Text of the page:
More Devices, More Platforms, More… DRM

Microsoft announced last week that it is working with Netflix to roll its PlayReady DRM out to a wide range of consumer electronic devices that will play Netflix streaming content.  (PlayReady is already used on Windows and Mac versions of the Netflix app.)  Most of these devices are “TBD,” but one isn’t: the Apple iPad.

It seems that once you have a platform with APIs for app developers, you become a platform for DRMs — even if you’re a platform vendor that approves all applications and has its own proprietary DRM (FairPlay).

Several music services’ iPod/iTouch/iPad versions include content protection technology that is DRM by any other name.  These include the mobile versions of MOG All Access and Spotify Premium, which call it “file caching for offline listening” and/or “syncing files among your devices.”  (Spotify, for example, limits the number of files per device to 3,333 and number of devices per file to 3.)

The same goes for Android and BlackBerry apps, such as Spotify’s app for Android.

Netflix’s use of PlayReady is a form of streaming content protection that uses Microsoft’s own PIFF (Protected Interoperable File Format) — in the same way that Adobe Flash applications can use RTMPE for stream encryption and Flash Access DRM for downloads.  The music apps mentioned above use proprietary technologies.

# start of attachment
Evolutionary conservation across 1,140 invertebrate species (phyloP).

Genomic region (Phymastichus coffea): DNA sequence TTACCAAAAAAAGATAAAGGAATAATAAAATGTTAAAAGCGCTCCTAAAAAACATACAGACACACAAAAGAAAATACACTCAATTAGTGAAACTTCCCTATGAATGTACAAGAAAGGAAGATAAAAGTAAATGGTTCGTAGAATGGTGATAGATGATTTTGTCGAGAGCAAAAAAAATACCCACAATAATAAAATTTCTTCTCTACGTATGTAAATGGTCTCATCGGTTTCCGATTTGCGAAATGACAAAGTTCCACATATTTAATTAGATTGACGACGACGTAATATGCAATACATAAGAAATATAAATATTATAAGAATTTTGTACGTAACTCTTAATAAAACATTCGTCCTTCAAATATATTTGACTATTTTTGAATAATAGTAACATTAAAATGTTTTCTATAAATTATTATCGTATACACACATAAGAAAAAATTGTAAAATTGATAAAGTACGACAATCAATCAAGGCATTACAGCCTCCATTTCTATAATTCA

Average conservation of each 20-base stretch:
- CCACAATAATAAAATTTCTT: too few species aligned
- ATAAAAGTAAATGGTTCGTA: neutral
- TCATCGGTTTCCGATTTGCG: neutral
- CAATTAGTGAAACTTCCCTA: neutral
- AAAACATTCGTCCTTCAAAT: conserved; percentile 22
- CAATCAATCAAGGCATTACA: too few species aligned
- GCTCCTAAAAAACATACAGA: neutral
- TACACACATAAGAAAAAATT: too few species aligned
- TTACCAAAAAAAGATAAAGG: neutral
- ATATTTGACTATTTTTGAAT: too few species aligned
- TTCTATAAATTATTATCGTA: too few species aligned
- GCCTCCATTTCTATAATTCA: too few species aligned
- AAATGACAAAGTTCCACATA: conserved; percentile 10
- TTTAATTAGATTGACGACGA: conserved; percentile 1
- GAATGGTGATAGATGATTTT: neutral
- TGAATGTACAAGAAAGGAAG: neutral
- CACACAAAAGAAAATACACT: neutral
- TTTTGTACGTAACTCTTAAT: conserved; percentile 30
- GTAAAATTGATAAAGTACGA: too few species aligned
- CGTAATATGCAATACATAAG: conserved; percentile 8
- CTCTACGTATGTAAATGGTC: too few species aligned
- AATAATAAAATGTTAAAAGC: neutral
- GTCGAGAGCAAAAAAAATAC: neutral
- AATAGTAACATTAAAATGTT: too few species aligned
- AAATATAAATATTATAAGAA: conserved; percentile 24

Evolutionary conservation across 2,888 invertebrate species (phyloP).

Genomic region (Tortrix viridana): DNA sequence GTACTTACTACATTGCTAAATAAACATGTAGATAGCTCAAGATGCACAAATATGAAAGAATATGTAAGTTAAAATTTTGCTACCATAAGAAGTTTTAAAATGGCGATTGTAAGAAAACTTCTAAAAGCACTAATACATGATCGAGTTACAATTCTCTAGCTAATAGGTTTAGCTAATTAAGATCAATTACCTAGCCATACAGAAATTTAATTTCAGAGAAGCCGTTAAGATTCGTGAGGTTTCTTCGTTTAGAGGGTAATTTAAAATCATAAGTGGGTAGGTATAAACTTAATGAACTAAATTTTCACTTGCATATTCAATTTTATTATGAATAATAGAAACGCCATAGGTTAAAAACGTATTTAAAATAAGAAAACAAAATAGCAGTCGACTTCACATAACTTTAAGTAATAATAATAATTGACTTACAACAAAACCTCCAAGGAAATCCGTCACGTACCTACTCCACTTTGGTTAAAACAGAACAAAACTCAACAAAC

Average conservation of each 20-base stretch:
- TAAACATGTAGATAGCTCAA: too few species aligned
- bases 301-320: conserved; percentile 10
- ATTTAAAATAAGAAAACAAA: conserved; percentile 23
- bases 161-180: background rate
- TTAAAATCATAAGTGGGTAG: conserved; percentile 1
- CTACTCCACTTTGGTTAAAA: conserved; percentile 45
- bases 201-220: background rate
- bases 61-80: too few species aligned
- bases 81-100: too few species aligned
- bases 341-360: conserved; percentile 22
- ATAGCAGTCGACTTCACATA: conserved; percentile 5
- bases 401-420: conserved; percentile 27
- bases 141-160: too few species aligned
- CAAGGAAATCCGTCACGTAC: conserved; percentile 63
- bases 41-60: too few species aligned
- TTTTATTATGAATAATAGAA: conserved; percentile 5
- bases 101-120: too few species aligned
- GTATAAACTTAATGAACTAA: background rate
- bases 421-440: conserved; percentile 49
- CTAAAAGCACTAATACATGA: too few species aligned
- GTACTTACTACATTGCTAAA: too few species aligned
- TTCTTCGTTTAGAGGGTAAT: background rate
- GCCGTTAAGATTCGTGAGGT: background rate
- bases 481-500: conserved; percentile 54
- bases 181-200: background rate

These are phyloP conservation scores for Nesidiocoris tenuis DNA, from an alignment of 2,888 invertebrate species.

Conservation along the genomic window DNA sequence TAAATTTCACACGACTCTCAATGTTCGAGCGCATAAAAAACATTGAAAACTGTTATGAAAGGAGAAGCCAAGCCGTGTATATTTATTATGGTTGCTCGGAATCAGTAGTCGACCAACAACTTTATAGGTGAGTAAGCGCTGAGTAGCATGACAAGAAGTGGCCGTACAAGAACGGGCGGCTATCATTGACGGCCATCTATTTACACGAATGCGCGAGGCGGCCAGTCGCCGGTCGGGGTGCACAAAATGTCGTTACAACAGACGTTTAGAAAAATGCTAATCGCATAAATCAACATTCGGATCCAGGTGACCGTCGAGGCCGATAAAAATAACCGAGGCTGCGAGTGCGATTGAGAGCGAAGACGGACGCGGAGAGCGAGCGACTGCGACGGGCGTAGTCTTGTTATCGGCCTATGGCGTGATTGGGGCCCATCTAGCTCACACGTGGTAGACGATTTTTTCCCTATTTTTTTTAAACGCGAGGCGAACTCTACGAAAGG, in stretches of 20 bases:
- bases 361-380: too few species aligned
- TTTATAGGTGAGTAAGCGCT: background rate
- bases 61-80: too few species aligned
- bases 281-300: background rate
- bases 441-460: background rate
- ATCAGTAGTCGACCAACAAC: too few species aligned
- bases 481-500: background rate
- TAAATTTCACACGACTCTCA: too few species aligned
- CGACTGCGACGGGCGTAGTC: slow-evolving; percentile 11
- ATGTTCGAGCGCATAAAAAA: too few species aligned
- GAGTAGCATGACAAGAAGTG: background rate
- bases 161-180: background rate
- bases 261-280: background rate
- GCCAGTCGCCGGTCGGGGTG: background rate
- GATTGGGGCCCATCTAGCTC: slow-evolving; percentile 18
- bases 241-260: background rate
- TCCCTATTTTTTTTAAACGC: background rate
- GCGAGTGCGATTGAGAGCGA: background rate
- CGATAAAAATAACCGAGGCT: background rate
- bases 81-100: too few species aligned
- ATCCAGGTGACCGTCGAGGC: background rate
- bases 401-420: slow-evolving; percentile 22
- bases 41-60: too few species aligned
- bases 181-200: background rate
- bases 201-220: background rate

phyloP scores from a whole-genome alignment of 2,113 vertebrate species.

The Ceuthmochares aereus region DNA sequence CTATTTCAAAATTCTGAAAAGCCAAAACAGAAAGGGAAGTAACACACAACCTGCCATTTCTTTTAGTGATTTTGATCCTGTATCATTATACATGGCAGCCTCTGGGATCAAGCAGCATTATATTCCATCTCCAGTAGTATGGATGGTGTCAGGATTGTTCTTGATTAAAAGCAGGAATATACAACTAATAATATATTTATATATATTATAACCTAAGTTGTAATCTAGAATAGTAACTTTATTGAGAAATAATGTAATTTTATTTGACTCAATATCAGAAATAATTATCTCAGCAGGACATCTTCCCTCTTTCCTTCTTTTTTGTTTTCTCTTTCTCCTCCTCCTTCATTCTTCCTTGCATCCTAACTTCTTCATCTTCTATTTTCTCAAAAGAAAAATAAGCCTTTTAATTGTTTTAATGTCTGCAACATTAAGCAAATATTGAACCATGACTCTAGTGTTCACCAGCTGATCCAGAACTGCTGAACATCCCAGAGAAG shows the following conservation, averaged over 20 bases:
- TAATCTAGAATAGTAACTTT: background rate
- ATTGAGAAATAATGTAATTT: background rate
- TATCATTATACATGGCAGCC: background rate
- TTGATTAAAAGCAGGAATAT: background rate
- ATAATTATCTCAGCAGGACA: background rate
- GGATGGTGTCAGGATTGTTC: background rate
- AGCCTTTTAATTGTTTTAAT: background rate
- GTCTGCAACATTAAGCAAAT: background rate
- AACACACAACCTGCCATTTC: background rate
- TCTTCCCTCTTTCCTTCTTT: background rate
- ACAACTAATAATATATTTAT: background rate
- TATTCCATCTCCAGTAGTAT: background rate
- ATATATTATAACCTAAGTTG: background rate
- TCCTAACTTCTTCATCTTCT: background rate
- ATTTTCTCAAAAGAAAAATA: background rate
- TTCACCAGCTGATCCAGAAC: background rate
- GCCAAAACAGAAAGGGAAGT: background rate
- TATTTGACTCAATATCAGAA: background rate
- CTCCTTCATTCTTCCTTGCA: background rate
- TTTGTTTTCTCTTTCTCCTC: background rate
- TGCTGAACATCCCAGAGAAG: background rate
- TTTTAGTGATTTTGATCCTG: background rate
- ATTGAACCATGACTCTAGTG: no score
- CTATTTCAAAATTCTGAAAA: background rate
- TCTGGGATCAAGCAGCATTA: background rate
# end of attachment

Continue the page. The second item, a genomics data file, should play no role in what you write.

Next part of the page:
E-book reader applications like the Barnes & Noble e-Reader and Kindle app for iPhone use DRMs on those platforms too: a variation of Adobe Content Server 4 and Amazon’s Mobipocket DRM respectively.

DRM for mobile devices poses some particular challenges in an age where popular application platforms are proliferating, as opposed to the age of the dominant PC.  I talked about one of these challenges two months ago, that of software hardening; other challenges will become apparent as the applications mature.

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